When Google Apps Go Down…

I’ve expressed interest in using a service besides Gmail for my email for awhile now. Today Google apps Gmail went down. That’s the equivalent of a blackout for me. When things like that happen I’m reminded of what I dislike about Google products. I pay for several digital services, hosting comes to mind. The customer service I get for these services is nothing short of spectacular. Even during crippling hosting outages I usually get prompt replies sent by real customer support staff. That kind of service is worth paying for. I would be willing to pay a little something for real customer service for Google products.

Instead what I get with Google products is ads in my email, difficult interfaces to navigate and no clear way to get help when I need it. Every time I want to get a different email client I’m reminded that inspite of the awful interface decisions made on Gmail the actual search technology behind it is second to none. So they’ve got us, ads and all.

Sadly I have no brand loyalty to Google like I probably do to Apple. But the truth is I need it as much as I need Apple. I guess I don’t like being in a position with no alternatives. I hope some clever startup comes up with a better way to do email and blows Gmail out of the water (and soon!)


Facebook knows (us) best

Of all the top social networks Facebook most successfully satisfies our vanity. We’ve all gone online. We want our existence reinforced. Facebook has claimed a monopoly on our actual personal networks. Twitter, Google+ and Diaspora are biased to connecting outwardly, helping us forge new networks. While this is a more noble premise if you believe in the potential of the world wide web, it also makes these networks much more disposable.

I recently allowed my birthday to appear for my Facebook friends. I received over thirty birthday wall posts. This personal and very human connection got me thinking that this is where Facebook’s advantage lies. Only Facebook virtually guarantees feedback on the signals we put out now matter how small our networks. This is because for most we’ve replicated our real life social networks on Facebook and nowhere else online.

Continue reading “Facebook knows (us) best”

The Promise of Diaspora: The Future of Social Networks

Diaspora was introduced to most as an idea that was to be the open source, privacy focused alternative to Facebook via Kickstarter in 2010. That’s how I learned of it and originally that’s what I expected it to be. Now that the dream is in alpha reality and I have joined the network I can tell you that Diaspora is not exactly an alternative to Facebook (although for some it is). What I’ve come to realize is that Diaspora represents the future of social networking.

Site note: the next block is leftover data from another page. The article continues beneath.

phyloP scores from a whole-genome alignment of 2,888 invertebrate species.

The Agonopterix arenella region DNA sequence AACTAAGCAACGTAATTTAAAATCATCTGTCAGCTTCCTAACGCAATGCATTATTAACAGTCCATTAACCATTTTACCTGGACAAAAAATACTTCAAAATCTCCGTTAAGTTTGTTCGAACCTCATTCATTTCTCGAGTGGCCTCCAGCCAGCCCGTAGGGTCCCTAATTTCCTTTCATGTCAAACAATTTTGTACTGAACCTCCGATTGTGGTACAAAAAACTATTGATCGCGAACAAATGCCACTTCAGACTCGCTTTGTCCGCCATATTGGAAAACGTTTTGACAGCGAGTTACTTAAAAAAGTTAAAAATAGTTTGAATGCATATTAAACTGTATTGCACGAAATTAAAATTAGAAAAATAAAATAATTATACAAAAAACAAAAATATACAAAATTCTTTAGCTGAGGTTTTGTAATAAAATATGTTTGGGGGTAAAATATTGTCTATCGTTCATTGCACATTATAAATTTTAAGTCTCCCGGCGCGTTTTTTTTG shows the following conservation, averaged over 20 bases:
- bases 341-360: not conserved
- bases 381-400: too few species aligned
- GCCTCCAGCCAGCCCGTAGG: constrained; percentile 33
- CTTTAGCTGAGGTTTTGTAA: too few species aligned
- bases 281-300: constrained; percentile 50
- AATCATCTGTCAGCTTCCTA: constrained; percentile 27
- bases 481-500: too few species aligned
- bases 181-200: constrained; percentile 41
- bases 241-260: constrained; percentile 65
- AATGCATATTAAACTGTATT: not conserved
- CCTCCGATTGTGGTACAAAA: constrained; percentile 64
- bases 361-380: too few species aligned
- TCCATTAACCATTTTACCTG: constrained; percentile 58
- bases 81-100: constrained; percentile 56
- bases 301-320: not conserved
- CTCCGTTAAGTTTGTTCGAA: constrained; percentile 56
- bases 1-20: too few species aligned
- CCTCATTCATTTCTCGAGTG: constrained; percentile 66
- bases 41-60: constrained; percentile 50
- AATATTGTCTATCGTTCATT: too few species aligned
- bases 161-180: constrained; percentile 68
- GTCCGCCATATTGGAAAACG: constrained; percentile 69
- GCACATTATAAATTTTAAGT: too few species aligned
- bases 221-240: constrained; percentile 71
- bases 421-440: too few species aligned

Diaspora doesn’t have the luxury of humble beginnings like the great open source success of WordPress. There are too many people who simultaneously love social networking and hate Facebook for Diaspora to evolve slowly and organically. The pressure for features will come from this group. However the most important task Diaspora has ahead of it is to become a connector between social networking sites. Continue reading “The Promise of Diaspora: The Future of Social Networks”

Social Fatigue: How Google+ could dilute social. The return of the niche.

With the hype of Google+ fading we should brace ourselves for it to renew itself when the product officially launches. I’ve been critical of Google’s lack of design as a source of many of its product failures. It seems that they have invested more deeply in visual design for Google+ although I remain unimpressed by much of their infrastructure design.

With the hype of Google+ fading we should brace ourselves for it to renew itself when the product officially launches. I’ve been critical of Google’s lack of design as a source of many of its product failures. It seems that they have invested more deeply in visual design for Google+ although I remain unimpressed by much of their infrastructure design. The array of Google apps seems like a messy afterthought. I don’t mean that they’re bad products but the compounding of them and the assumption that everyone will find them useful feels like an even more convoluted version of Microsoft’s mess of business applications. (Note the tangent, let’s move on.)

The tidal wave of techies declaring Facebook and Twitter as defeated by Google+ only highlights that many people just didn’t like these services all that much. I too think G+ does a lot of things better than the aforementioned. The problem for me at the moment is that it won’t replace either Facebook or Twitter. While I do feel Facebook is stagnant it also represents connections with real people I know. I always thought this was the true value purpose of Facebook and I’ve rarely ever friended anyone I haven’t actually met face to face. Twitter in conjunction with the Flipboard iPad app has made Twitter really work for me in terms of consumption. Google+ has devised a way to have the best of real friends and real interests. Both Twitter and Facebook already had these capabilities yet Google takes a rare win for design in making Circles of who you’re following their main differentiation. Even so I now have 3 social networking services open daily. The end result is that I just look at Facebook and Twitter a little less. Continue reading “Social Fatigue: How Google+ could dilute social. The return of the niche.”